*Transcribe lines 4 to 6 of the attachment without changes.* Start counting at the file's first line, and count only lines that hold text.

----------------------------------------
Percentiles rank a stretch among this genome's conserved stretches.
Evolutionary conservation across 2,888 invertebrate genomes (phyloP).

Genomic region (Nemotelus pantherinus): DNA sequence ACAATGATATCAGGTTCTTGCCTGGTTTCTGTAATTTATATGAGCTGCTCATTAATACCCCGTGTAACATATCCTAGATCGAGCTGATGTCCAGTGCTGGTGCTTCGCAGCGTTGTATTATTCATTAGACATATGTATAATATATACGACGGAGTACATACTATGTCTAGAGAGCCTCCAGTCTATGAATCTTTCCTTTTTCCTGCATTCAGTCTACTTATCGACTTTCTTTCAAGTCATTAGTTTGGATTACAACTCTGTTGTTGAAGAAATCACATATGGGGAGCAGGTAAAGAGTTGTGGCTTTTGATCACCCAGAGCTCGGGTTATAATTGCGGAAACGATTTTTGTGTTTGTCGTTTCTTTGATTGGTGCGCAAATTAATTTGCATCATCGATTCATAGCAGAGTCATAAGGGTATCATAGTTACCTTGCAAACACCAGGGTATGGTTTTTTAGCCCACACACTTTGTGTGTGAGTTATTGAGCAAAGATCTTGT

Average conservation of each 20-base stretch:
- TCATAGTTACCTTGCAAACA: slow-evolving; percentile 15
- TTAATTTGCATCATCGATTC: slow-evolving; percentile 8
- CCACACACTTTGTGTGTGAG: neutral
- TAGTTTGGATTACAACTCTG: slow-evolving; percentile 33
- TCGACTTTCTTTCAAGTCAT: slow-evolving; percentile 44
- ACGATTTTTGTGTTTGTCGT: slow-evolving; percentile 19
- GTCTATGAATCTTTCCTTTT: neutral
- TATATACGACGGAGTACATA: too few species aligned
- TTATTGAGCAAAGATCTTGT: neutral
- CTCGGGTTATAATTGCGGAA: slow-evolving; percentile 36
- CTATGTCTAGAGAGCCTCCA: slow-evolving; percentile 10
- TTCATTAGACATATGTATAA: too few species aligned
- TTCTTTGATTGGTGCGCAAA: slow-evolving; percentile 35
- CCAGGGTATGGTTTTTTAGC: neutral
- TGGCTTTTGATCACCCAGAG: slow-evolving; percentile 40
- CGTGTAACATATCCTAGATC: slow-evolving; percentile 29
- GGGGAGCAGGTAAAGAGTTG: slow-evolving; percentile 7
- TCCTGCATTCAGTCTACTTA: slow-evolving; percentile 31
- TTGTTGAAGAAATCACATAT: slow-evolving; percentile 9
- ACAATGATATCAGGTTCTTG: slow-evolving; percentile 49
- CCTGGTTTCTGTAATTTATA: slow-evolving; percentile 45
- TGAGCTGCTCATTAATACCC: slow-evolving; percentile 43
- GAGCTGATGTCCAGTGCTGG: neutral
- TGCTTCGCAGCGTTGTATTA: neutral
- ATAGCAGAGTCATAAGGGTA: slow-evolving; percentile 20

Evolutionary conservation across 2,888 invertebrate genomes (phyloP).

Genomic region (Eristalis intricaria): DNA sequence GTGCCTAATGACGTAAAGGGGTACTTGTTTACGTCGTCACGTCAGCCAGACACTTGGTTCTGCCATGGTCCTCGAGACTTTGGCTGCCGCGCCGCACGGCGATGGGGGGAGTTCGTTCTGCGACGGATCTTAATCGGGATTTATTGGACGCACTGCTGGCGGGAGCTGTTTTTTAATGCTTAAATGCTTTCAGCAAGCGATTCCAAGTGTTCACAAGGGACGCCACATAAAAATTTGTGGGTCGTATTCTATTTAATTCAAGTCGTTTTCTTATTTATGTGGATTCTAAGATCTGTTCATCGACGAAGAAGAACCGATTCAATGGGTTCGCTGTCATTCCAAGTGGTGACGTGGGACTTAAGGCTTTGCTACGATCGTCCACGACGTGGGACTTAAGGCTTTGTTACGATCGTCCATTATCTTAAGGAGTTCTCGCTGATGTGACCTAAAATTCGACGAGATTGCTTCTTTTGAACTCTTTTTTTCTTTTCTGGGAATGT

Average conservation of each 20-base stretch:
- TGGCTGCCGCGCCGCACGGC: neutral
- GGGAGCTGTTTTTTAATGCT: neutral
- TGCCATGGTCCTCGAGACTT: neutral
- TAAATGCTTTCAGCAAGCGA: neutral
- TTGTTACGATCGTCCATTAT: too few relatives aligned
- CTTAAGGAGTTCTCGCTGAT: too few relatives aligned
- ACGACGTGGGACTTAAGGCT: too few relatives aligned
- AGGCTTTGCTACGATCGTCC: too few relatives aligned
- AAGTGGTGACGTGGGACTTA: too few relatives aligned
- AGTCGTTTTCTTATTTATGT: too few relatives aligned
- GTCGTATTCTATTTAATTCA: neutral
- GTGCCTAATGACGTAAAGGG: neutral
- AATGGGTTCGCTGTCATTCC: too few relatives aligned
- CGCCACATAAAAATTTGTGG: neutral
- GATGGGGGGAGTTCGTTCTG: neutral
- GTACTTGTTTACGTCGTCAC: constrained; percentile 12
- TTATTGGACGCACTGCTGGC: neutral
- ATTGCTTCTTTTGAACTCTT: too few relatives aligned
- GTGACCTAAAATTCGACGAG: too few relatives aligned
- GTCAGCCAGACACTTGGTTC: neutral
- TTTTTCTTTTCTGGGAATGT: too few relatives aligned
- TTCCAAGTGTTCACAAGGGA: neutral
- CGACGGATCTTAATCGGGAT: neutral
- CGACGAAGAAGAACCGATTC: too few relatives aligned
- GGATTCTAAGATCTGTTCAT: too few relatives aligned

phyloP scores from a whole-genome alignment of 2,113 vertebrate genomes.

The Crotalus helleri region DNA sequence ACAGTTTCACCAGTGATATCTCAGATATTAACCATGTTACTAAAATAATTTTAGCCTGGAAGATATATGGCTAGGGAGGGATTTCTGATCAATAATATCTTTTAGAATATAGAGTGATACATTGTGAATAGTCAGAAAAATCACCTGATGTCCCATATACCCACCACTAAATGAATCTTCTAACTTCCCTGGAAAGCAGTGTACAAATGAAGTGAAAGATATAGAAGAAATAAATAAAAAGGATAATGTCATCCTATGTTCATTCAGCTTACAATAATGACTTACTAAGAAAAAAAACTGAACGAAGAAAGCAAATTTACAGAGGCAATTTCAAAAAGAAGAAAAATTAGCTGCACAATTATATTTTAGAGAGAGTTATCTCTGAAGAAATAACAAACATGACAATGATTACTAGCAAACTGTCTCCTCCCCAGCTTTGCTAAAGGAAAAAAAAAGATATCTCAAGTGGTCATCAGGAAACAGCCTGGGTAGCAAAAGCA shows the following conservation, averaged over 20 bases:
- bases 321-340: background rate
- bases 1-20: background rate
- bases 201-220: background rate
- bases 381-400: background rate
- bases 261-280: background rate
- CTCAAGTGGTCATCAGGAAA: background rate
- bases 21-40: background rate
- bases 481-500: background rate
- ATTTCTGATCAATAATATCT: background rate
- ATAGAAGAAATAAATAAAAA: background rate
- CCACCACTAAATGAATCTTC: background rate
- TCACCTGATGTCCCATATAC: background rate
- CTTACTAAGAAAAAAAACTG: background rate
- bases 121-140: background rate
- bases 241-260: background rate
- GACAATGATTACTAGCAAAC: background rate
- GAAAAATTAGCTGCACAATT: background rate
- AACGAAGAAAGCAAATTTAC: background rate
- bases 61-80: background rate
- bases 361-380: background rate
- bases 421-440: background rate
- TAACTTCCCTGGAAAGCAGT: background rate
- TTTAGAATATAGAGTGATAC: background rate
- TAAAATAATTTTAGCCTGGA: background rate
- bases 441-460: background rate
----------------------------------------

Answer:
Average conservation of each 20-base stretch:
- TCATAGTTACCTTGCAAACA: slow-evolving; percentile 15
- TTAATTTGCATCATCGATTC: slow-evolving; percentile 8